President Donald Trump has said he will not attend his successor Joe Biden’s inauguration on January 20 as political rivals sought to oust the incumbent president before the scheduled transition.
Mr Trump tweeted – before his Twitter account was permanently suspended – to confirm he would not be present at the Capitol when Mr Biden takes the oath of office just hours after he made a video statement finally acknowledging that Mr Biden had won the race to the White House.
Mr Biden said he was fine with that, calling it “one of the few things we have ever agreed on”.
“It’s a good thing him not showing up,” he added, calling the president an “embarrassment” to the nation and unworthy of the office.
Traditionally the outgoing president and president-elect travel together to the ceremony at the Capitol from the White House.
Mr Biden will become president at noon on January 20 regardless of Mr Trump’s plans. But Mr Trump’s absence represents one final act of defiance of the norms and traditions of Washington that he has flouted for four years.
Historian Douglas Brinkley said that while attending the inauguration “would be a wonderful olive branch to the country”, he was not surprised by the decision.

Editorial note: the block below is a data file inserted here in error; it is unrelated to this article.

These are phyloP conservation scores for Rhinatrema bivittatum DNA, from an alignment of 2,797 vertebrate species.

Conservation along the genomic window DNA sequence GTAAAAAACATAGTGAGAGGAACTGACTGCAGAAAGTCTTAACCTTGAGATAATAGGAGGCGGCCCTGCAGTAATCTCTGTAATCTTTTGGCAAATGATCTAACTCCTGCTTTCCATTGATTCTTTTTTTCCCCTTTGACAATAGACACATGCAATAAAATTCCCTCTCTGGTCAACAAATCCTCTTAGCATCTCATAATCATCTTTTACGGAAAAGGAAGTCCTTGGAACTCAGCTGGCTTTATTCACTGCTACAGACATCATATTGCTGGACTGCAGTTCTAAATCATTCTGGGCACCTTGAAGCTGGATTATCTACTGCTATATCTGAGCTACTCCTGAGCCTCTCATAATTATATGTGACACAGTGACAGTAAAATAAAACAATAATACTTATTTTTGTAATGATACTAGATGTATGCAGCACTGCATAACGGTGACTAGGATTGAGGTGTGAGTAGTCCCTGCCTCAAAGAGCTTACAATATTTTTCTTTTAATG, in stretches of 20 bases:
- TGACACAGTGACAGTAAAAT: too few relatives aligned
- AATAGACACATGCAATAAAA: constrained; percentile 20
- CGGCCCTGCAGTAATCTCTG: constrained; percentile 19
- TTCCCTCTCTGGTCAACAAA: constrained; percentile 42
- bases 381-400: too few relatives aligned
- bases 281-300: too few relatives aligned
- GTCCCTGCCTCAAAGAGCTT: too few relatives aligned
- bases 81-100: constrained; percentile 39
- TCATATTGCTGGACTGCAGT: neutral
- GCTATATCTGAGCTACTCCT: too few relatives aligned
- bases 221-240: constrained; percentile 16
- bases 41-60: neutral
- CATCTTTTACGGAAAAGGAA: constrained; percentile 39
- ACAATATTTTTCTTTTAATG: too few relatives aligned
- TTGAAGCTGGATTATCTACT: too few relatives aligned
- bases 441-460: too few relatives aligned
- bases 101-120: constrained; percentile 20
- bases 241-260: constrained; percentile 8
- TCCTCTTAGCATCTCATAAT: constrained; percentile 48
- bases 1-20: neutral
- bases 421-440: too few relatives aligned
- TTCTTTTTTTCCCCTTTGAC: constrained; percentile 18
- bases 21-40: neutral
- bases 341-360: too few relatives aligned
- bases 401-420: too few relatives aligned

“Donald Trump doesn’t want to be in Washington as the second-fiddle loser standing on stage with Joe Biden,” he said.
While Mr Trump stays away, former Presidents Barack Obama, George W Bush and Bill Clinton will be there to stand witness to the rite of democracy. The only other living president, 96-year-old Jimmy Carter, who has spent the pandemic largely at home in Georgia, will not attend but has extended “best wishes” to Mr Biden.
In the earlier video statement, Mr Trump committed to a “seamless transition of power” as he conceded the race and condemned supporters who rioted at the US Capitol.
Mr Trump spoke out against the violence seen in Washington DC on Wednesday, calling it a “heinous attack” that left him “outraged by the violence, lawlessness and mayhem”.
He also said now that Congress has certified the results, the “new administration will be inaugurated on January 20” and his “focus now turns to ensuring a smooth, orderly and seamless transition of power”.
Mr Trump did not address his role in inciting the violence in his video.
Five people died as a result of the disorder at the Capitol, including a police officer who had been struck by a fire extinguisher.
But he did tell his supporters that, while he knows they are “disappointed”, he wanted them to know “our incredible journey is only just beginning”.
House Democrats announced they would impeach the president if outgoing Vice-President Mike Pence fails to work with the Cabinet to invoke the 25th Amendment, which would remove Mr Trump from office.
Mr Trump offered no clues for how he would spend his final hours in office.
Mr Biden will become president at noon local time on January 20 regardless of Mr Trump’s plans.
Mr Pence is still expected to attend the inauguration which will see Kamala Harris will take over the reins of the vice-presidency.